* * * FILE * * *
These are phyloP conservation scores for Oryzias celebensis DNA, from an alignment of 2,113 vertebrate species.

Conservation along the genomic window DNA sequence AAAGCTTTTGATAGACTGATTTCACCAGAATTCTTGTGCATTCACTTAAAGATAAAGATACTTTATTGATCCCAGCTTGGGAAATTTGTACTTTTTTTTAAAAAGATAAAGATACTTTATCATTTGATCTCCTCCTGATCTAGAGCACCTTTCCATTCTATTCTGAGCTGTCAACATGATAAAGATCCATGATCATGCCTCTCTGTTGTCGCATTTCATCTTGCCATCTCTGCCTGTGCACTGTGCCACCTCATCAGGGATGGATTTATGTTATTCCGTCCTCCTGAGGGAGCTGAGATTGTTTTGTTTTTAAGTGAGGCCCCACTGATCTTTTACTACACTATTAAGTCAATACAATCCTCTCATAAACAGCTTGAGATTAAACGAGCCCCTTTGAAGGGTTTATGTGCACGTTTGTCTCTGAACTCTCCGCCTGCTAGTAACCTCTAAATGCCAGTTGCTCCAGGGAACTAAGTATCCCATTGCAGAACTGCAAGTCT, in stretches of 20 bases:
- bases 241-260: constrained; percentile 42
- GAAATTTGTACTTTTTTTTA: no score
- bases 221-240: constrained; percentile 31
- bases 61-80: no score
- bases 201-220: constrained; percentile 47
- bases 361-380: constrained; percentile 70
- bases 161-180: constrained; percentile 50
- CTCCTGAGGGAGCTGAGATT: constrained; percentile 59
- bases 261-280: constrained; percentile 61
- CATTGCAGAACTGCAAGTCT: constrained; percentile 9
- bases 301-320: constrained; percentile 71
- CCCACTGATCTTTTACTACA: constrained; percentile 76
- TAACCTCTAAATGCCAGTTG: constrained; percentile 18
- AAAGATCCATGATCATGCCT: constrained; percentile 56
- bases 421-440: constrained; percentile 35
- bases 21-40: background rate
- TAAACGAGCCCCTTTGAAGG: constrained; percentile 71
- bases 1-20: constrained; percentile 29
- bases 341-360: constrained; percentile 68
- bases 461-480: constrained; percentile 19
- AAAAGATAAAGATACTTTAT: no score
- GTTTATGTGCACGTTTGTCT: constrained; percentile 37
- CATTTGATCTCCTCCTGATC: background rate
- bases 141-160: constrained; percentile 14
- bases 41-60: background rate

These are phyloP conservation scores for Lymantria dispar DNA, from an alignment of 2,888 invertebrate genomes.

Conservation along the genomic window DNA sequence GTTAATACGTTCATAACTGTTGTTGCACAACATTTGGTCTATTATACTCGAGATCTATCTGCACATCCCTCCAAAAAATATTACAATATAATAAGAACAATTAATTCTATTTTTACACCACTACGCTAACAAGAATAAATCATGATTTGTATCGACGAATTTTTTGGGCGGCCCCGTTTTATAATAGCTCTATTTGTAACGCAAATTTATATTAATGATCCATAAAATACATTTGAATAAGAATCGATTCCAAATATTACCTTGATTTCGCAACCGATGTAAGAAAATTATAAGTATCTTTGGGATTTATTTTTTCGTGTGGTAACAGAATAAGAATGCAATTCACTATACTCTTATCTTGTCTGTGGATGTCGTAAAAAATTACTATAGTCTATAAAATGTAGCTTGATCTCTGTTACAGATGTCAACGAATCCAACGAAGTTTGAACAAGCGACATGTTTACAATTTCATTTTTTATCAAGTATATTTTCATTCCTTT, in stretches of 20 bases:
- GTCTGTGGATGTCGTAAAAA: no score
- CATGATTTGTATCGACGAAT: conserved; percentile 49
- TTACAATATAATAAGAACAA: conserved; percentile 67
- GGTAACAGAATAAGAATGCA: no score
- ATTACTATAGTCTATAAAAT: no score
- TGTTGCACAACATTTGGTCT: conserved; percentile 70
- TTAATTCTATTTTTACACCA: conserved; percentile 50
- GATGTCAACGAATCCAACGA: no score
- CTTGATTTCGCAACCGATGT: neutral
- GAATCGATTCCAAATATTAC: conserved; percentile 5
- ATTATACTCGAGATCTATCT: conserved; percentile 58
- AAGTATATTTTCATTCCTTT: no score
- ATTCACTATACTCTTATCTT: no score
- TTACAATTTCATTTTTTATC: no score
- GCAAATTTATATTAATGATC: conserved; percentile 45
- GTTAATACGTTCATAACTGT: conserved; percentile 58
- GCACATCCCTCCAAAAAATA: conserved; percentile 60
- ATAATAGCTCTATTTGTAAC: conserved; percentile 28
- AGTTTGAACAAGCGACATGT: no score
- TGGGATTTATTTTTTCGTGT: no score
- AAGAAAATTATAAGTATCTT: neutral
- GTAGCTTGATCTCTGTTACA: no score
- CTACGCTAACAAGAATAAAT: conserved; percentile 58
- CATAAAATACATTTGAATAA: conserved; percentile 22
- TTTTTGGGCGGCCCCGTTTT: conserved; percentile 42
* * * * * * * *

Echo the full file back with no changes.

These are phyloP conservation scores for Oryzias celebensis DNA, from an alignment of 2,113 vertebrate species.

Conservation along the genomic window DNA sequence AAAGCTTTTGATAGACTGATTTCACCAGAATTCTTGTGCATTCACTTAAAGATAAAGATACTTTATTGATCCCAGCTTGGGAAATTTGTACTTTTTTTTAAAAAGATAAAGATACTTTATCATTTGATCTCCTCCTGATCTAGAGCACCTTTCCATTCTATTCTGAGCTGTCAACATGATAAAGATCCATGATCATGCCTCTCTGTTGTCGCATTTCATCTTGCCATCTCTGCCTGTGCACTGTGCCACCTCATCAGGGATGGATTTATGTTATTCCGTCCTCCTGAGGGAGCTGAGATTGTTTTGTTTTTAAGTGAGGCCCCACTGATCTTTTACTACACTATTAAGTCAATACAATCCTCTCATAAACAGCTTGAGATTAAACGAGCCCCTTTGAAGGGTTTATGTGCACGTTTGTCTCTGAACTCTCCGCCTGCTAGTAACCTCTAAATGCCAGTTGCTCCAGGGAACTAAGTATCCCATTGCAGAACTGCAAGTCT, in stretches of 20 bases:
- bases 241-260: constrained; percentile 42
- GAAATTTGTACTTTTTTTTA: no score
- bases 221-240: constrained; percentile 31
- bases 61-80: no score
- bases 201-220: constrained; percentile 47
- bases 361-380: constrained; percentile 70
- bases 161-180: constrained; percentile 50
- CTCCTGAGGGAGCTGAGATT: constrained; percentile 59
- bases 261-280: constrained; percentile 61
- CATTGCAGAACTGCAAGTCT: constrained; percentile 9
- bases 301-320: constrained; percentile 71
- CCCACTGATCTTTTACTACA: constrained; percentile 76
- TAACCTCTAAATGCCAGTTG: constrained; percentile 18
- AAAGATCCATGATCATGCCT: constrained; percentile 56
- bases 421-440: constrained; percentile 35
- bases 21-40: background rate
- TAAACGAGCCCCTTTGAAGG: constrained; percentile 71
- bases 1-20: constrained; percentile 29
- bases 341-360: constrained; percentile 68
- bases 461-480: constrained; percentile 19
- AAAAGATAAAGATACTTTAT: no score
- GTTTATGTGCACGTTTGTCT: constrained; percentile 37
- CATTTGATCTCCTCCTGATC: background rate
- bases 141-160: constrained; percentile 14
- bases 41-60: background rate

These are phyloP conservation scores for Lymantria dispar DNA, from an alignment of 2,888 invertebrate genomes.

Conservation along the genomic window DNA sequence GTTAATACGTTCATAACTGTTGTTGCACAACATTTGGTCTATTATACTCGAGATCTATCTGCACATCCCTCCAAAAAATATTACAATATAATAAGAACAATTAATTCTATTTTTACACCACTACGCTAACAAGAATAAATCATGATTTGTATCGACGAATTTTTTGGGCGGCCCCGTTTTATAATAGCTCTATTTGTAACGCAAATTTATATTAATGATCCATAAAATACATTTGAATAAGAATCGATTCCAAATATTACCTTGATTTCGCAACCGATGTAAGAAAATTATAAGTATCTTTGGGATTTATTTTTTCGTGTGGTAACAGAATAAGAATGCAATTCACTATACTCTTATCTTGTCTGTGGATGTCGTAAAAAATTACTATAGTCTATAAAATGTAGCTTGATCTCTGTTACAGATGTCAACGAATCCAACGAAGTTTGAACAAGCGACATGTTTACAATTTCATTTTTTATCAAGTATATTTTCATTCCTTT, in stretches of 20 bases:
- GTCTGTGGATGTCGTAAAAA: no score
- CATGATTTGTATCGACGAAT: conserved; percentile 49
- TTACAATATAATAAGAACAA: conserved; percentile 67
- GGTAACAGAATAAGAATGCA: no score
- ATTACTATAGTCTATAAAAT: no score
- TGTTGCACAACATTTGGTCT: conserved; percentile 70
- TTAATTCTATTTTTACACCA: conserved; percentile 50
- GATGTCAACGAATCCAACGA: no score
- CTTGATTTCGCAACCGATGT: neutral
- GAATCGATTCCAAATATTAC: conserved; percentile 5
- ATTATACTCGAGATCTATCT: conserved; percentile 58
- AAGTATATTTTCATTCCTTT: no score
- ATTCACTATACTCTTATCTT: no score
- TTACAATTTCATTTTTTATC: no score
- GCAAATTTATATTAATGATC: conserved; percentile 45
- GTTAATACGTTCATAACTGT: conserved; percentile 58
- GCACATCCCTCCAAAAAATA: conserved; percentile 60
- ATAATAGCTCTATTTGTAAC: conserved; percentile 28
- AGTTTGAACAAGCGACATGT: no score
- TGGGATTTATTTTTTCGTGT: no score
- AAGAAAATTATAAGTATCTT: neutral
- GTAGCTTGATCTCTGTTACA: no score
- CTACGCTAACAAGAATAAAT: conserved; percentile 58
- CATAAAATACATTTGAATAA: conserved; percentile 22
- TTTTTGGGCGGCCCCGTTTT: conserved; percentile 42